Thursday, February 16, 2012

When Judges Get Practical

Today the Court of Appeals will have a chance to come down out of the clouds and get real.  Perhaps even as real as the judges get about their salaries. 

The Court ruled last month in DeWolfe v. Richmond that the poor must be represented by free lawyers when they appear on criminal charges before court commissioners.  Five of the seven judges didn't care that no funding or procedures yet existed to comply with their ruling and loftily declared that they could not wait "even for a brief time." 

Today they will be asked to reconsider and hold off implementation until August.  That would give legislators time to find the $21 million that Public Defender Paul DeWolfe wants for more lawyers, among other things.  

If the Court again refuses, it doesn't mean that DeWolfe will immediately comply, because he can't.  We just will likely see more lawsuits at public expense.  Such practical issues apparently don't concern the judges.

Unless it comes to their salaries.  This year the Judicial Compensation Commission wants to give judges $29,000 raises, phased in over four years.  Not only will these raises jump their salaries but their pensions as well.  The lowest-paid judges (at $127,252) retiring after 16 years are currently entitled to an annual pension of about $84,750.  If the raises go through, that pension jumps to $104,000.  Chief Judge Robert Bell's pension, which totals nearly $121,000 should he retire now, would rise to $140,000 with the proposed raise.

And if the Legislature fails to act on the Commission's recommendations the new salaries (and pensions) automatically take effect, thanks to the way Maryland law is written. 

The judges and commission members offer a number of reasons to support these raises, a subject I plan to discuss at more length.  But contrast the Court's lack of interest in the impact of its ruling in DeWolfe with this very practical justification for their raises, as articulated by District Court Chief Judge Ben Clyburn and quoted by

“We bring in tons of money. Compared to the lottery, we bring it in.”

In other words:  "Pay the men and women who raise so much money imposing fines and costs in the courtroom."   It's an economic rationale entirely missing from the high-minded DeWolfe decision.

When I recently attended parking court I suddenly saw the proceedings with new eyes.   I noticed that the judge, even when she wanted to give defendants a financial break, always imposed the full amount of the court costs.  Cha-ching!  Money in the bank for judicial raises and pensions.  Every guilty verdict with a fine imposed created more reasons to pay our judges.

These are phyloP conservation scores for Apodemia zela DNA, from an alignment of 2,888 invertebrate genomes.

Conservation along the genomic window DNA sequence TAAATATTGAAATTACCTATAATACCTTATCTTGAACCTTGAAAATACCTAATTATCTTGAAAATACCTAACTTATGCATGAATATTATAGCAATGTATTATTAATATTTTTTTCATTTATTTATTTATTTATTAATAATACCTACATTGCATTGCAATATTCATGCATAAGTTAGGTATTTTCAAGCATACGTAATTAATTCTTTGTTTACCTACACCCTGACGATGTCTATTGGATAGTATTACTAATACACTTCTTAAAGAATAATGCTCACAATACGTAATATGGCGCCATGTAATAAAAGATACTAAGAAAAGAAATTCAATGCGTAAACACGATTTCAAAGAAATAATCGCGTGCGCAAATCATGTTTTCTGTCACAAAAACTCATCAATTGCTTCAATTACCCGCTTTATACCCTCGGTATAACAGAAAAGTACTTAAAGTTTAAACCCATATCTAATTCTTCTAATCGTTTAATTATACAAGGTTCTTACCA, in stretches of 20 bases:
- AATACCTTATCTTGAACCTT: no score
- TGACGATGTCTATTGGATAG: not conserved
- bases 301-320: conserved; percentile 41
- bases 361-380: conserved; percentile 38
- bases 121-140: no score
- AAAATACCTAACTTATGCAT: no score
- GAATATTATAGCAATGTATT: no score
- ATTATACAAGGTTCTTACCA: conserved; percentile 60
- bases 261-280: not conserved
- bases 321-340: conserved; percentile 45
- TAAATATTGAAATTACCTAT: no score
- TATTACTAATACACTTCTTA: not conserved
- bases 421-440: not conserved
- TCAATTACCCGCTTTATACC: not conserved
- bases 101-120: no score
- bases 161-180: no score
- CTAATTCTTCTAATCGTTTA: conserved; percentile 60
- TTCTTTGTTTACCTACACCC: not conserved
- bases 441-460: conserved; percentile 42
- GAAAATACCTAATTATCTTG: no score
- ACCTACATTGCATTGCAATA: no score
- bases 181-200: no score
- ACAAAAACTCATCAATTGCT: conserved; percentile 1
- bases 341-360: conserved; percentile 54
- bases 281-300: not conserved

Maybe the judges can also pay for the $21 million in free lawyers with more guilty verdicts and higher fines and costs.  Hey, it's more lucrative than the lottery, right?  



  1. Paige, the 2 are unrelated. I don't dispute that the money to fund the PDs needs to be raised, although it looks like the law is about to be rewritten eliminating the requirement for lawyers at Bail Hearings. The judges that I know left private practices where they earned more than they do now. The loss of income is a known effect of accepting a job in Public Service. The pension benefit has always been a factor in accepting the loss of immediate income. However, to retain quality judges and have qualified people give up private practice, the salaries need to be realistic in the legal world. Professional athletes are paid enormous sums of money, but those numbers are realistic in the world of professional sports. The numbers are ridiculous, but not when you compare it to their world. In the legal world, the raises requested for the judges do not put their salaries in the ridiculous category. Yes, the requested salaries are twice or three times greater than what school teachers, police officers, and fire fighters receive, but successful lawyers have always made that much more than those public servants. I see the daily grind of the judges and the job is not as glorious and easy as it seemed when you and were prosecutors. There is more bs that they have to be involved with off the bench, than I could imagine. The criminal dockets have grown insanely. In Baltimore City Circuit Court, the judges would be underpaid at twice their present salaries. I waited around yesterday begging for a court to try a case, but none was available. Even if they had double the judges to handle the daily tsunami, there are not enough jurors who show up when summonsed, so the backlog would not get any better. A good judge works his or her ass off to do a judge's job. Are there some judges who may not be worth half of their present salary- sure there are. Just as there are lazy and stupid lawyers who act as nothing but pall bearers and make a phenomenal living. No selection process is perfect, but you don't pay based on the least common denominator. The bottom line is that the proposed raises are not extreme. The need for PDs or private attorneys at Bail Hearings is also reasonable. It is a Legislative decision on both issues, and it is not the fault of the judiciary if the Legislature chooses not to fund the PDs, and it is not the PDs fault if the judges do not receive raises.

  2. Thank you for your comments. My point was not that judges don't warrant any raises at all (and I will expand on my thoughts later.) It's that (a)the Court of Appeals was just silly to refuse to allow time to implement their ruling, which has huge economic implications, and (b)conversely, they are silly to argue that the fines and costs they impose on citizens--their economic impact--should factor into what they earn.